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Publication numberUS4458345 A
Publication typeGrant
Application numberUS 06/364,160
Publication dateJul 3, 1984
Filing dateMar 31, 1982
Priority dateMar 31, 1982
Fee statusLapsed
Also published asDE3372031D1, EP0090145A2, EP0090145A3, EP0090145B1
Publication number06364160, 364160, US 4458345 A, US 4458345A, US-A-4458345, US4458345 A, US4458345A
InventorsGary C. Bjorklund, Donald M. Burland
Original AssigneeInternational Business Machines Corporation
Export CitationBiBTeX, EndNote, RefMan
External Links: USPTO, USPTO Assignment, Espacenet
Process for optical information storage
US 4458345 A
Information is stored by a process involving the steps of
(1) sensitizing a recording medium comprising a two-photon, four-level material by exposing said medium to flood illumination with ultra-violet or visible light, and then
(2) exposing the sensitized medium simultaneously to two beams of coplanar laser irradiation intersecting within said recording medium to create a microscopic interference pattern.
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We claim:
1. A process for storing information characterized by the steps of:
(1) sensitizing a recording medium comprising a two-photon, four-level material by exposing said medium to flood illumination with ultra-violet or visible light, and then
(2) exposing the sensitized medium simultaneously to two beams of coplanar laser irradiation intersecting within said recording medium to create a microscopic interference pattern.
2. A process as claimed in claim 1 wherein said recording medium is configured as a rotating disk.
3. A process as claimed in claim 2 wherein the two laser beams are coplanar with the axis of rotation of the recording disk.
4. A process as claimed in claim 1 wherein the two beams of coplanar laser irradiation intersect below the surface of the recording medium.
5. A process as claimed in claim 4 wherein the storing process is repeated a plurality of times, each time at a different depth below the surface of the medium.

1. Technical Field

The present invention is concerned with an optical process for storing information. In particular it is concerned with a process wherein information is stored in the form of microscopic interference patterns imprinted into a two-photon, four-level material.

2. Background Art

U.S. patent application Ser. No. 06/208,740, filed Nov. 20, 1980 now U.S. Pat. No. 4,339,513, shows the use of a two-photon, four-level material to make a hologram. U.S. patent application Ser. No. 06/316,156, filed Oct. 28, 1981, shows other materials also useful for that purpose. Neither of these applications, however, shows the process steps required by the present invention.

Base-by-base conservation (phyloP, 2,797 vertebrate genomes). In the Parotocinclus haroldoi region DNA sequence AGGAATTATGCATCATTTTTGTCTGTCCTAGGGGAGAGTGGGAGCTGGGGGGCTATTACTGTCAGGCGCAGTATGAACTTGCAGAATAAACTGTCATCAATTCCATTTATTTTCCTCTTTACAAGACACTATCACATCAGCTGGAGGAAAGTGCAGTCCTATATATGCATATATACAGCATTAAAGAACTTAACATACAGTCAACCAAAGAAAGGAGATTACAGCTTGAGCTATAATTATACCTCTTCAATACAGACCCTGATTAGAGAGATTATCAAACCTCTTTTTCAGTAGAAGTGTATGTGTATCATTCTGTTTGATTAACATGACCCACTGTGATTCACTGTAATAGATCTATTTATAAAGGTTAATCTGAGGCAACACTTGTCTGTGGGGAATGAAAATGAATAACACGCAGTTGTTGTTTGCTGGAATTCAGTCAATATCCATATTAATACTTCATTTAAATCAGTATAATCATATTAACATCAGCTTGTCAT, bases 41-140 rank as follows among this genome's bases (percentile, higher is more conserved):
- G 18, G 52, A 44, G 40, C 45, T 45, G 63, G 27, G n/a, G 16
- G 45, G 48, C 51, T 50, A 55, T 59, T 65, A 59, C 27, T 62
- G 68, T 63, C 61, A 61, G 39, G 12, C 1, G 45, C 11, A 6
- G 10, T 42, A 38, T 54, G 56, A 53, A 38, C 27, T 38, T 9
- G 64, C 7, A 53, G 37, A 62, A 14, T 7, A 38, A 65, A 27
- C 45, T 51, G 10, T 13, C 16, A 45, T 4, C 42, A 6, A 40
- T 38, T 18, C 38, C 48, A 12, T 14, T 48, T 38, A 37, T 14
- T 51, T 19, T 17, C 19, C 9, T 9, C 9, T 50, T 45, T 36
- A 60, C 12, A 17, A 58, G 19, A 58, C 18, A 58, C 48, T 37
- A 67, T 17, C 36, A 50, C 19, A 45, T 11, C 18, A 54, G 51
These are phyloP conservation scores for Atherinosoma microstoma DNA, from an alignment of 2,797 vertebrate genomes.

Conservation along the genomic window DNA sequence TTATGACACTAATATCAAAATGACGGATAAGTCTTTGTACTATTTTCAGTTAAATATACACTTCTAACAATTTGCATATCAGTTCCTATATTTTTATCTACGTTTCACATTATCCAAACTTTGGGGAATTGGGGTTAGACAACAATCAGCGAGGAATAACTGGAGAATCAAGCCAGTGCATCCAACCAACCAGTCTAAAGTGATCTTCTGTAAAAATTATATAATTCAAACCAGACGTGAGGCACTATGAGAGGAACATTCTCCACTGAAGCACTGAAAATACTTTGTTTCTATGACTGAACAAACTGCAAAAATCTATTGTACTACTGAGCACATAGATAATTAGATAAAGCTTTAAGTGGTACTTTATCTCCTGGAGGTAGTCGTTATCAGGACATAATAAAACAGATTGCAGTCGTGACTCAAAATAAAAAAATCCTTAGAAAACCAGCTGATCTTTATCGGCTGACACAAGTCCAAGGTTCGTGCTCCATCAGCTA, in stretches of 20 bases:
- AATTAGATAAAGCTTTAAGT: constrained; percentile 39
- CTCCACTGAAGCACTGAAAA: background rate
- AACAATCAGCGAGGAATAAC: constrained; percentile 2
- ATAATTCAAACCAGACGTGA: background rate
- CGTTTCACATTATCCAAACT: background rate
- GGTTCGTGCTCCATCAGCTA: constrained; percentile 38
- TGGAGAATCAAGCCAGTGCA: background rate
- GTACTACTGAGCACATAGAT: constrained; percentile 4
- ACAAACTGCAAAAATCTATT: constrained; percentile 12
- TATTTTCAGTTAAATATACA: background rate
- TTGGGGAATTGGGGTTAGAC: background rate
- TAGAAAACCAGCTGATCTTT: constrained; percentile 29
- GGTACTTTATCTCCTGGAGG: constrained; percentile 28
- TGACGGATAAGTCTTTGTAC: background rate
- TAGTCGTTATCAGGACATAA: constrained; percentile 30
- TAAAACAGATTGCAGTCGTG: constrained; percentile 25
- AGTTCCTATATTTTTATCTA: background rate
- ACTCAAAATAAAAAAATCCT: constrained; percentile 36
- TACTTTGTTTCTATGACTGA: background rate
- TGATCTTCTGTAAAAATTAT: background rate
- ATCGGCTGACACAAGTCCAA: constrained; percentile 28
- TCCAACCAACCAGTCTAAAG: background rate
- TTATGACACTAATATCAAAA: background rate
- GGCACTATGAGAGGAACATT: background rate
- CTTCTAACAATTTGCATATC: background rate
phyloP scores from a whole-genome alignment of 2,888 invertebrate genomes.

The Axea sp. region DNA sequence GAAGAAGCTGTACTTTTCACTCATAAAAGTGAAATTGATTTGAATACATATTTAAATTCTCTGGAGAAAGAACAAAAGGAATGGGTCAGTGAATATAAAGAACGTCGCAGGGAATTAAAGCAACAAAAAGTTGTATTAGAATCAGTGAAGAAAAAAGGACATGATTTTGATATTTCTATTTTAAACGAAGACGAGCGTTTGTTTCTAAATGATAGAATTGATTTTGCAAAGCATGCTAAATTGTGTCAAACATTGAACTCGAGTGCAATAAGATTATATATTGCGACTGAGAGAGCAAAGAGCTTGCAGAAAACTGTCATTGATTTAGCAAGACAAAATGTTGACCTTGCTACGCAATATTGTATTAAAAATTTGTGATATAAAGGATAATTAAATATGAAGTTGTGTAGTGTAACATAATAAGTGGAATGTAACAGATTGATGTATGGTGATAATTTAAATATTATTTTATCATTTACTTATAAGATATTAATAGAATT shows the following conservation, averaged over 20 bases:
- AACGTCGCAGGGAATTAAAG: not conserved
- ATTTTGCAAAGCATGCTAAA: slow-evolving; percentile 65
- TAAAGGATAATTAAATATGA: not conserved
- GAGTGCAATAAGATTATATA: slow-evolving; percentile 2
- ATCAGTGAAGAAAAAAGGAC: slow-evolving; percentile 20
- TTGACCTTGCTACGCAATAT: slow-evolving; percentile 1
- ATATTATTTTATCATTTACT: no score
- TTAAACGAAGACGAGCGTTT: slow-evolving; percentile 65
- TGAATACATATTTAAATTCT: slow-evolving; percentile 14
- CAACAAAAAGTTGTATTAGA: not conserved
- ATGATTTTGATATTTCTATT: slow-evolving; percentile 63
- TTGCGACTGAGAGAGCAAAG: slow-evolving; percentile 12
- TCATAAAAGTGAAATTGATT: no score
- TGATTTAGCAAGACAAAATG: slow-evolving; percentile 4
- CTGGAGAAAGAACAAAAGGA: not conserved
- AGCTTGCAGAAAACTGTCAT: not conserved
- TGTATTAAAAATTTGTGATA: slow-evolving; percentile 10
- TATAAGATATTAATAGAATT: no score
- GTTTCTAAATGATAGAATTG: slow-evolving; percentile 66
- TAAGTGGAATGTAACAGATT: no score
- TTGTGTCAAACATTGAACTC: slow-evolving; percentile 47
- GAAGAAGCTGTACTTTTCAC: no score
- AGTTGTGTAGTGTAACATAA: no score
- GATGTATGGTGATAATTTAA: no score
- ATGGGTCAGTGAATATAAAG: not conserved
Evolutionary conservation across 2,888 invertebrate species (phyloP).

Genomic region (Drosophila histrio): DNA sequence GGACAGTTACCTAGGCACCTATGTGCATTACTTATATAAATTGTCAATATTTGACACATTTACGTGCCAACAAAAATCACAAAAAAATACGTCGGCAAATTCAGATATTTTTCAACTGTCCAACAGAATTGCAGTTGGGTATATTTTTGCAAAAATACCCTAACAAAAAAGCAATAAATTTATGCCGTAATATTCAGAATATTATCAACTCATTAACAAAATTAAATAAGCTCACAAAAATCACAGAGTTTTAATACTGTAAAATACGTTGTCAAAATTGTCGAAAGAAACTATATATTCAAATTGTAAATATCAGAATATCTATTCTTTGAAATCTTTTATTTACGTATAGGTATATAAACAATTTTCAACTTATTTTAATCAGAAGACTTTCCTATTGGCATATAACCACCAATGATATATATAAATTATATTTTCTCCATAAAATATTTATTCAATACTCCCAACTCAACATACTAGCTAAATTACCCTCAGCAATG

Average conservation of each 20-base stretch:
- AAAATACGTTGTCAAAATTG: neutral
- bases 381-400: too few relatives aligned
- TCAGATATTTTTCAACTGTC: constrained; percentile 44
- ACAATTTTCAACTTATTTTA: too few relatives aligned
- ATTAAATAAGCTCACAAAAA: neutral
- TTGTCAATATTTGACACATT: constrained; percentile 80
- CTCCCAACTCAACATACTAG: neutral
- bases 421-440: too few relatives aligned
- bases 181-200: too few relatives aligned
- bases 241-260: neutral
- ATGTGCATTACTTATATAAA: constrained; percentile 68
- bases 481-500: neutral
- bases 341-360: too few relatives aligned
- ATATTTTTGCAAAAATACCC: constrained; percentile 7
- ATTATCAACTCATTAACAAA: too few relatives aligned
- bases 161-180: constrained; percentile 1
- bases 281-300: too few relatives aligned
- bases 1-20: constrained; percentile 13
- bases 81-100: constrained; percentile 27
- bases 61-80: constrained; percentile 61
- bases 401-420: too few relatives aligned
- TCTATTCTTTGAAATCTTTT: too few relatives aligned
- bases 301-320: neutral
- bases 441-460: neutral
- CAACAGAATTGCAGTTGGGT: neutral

The present invention is a method for optical information storage wherein each bit of information is stored by the presence (a logical "1", for example) or absence (a logical "0", for example) of a microscopic interference pattern at a particular spatial location in a two-photon, four-level recording medium. The essential elements of the method are illustrated by the particular embodiment shown in the drawings.


FIG. 1, consisting of 1a and 1b (not to scale) is a diagram of one embodiment of the present process in which the recording medium is configured as a rotating disk;

FIG. 2 (not to scale) is an enlargement of the region of interference produced by the two laser beams within the recording medium during the writing step;

FIG. 3 is a typical energy level diagram for a two-photon, four-level material.

As may be seen from inspection of FIG. 1, the output of the continuous-wave (CW) red or infrared laser is first passed through an amplitude modulator and then split into two separate beams (#1 and #2) by a beam splitter.

For writing, the shutter is opened; both beams pass through focusing lenses, and then intersect at an angle of about 22 or greater in the recording medium. The dimensions of the resulting volume of microscopic interference pattern are about 4 μm4 μm10 μm. Beams #1 and #2 are coplanar with the axis of rotation of the disk so that the interference fringes are parallel to the direction of motion of the medium. This permits recording of information in a moving medium. Sensitization of the recording medium to the red laser radiation is accomplished by exposure to flood illumination with ultra violet or visible light. The lifetime of the illumination produced sensitization (<1 msec) can be much longer than the period of rotation of the disk, so that the region of UV exposure may be spatially removed from the region where the focused red laser light hits the medium. Binary data is recorded by modulating the red laser intensity. At full intensity, a micro-interference pattern is recorded, while at zero intensity, none is produced.

For reading, the UV or visible illumination is shut off and the shutter is closed so that each potential micro-interference location is illuminated by a single reading beam (beam #3) from the red laser. The red laser beam is not amplitude modulated. The reading beam has an identical phase-front to one of the beams (beam #1) utilized to write the micro-interference pattern and thus satisfies the criteria for efficient diffraction. Whenever a micro-interference pattern is present in the region probed by the reading beam, light is diffracted to form an image beam (beam #4) with an identical phase front to beam #2. The light in beam #4 is angularly resolved from the reading beam and thus a properly positioned photodiode will produce a signal when a micro-interference is present and no signal when none is present. Thus reading of the data is accomplished against zero background.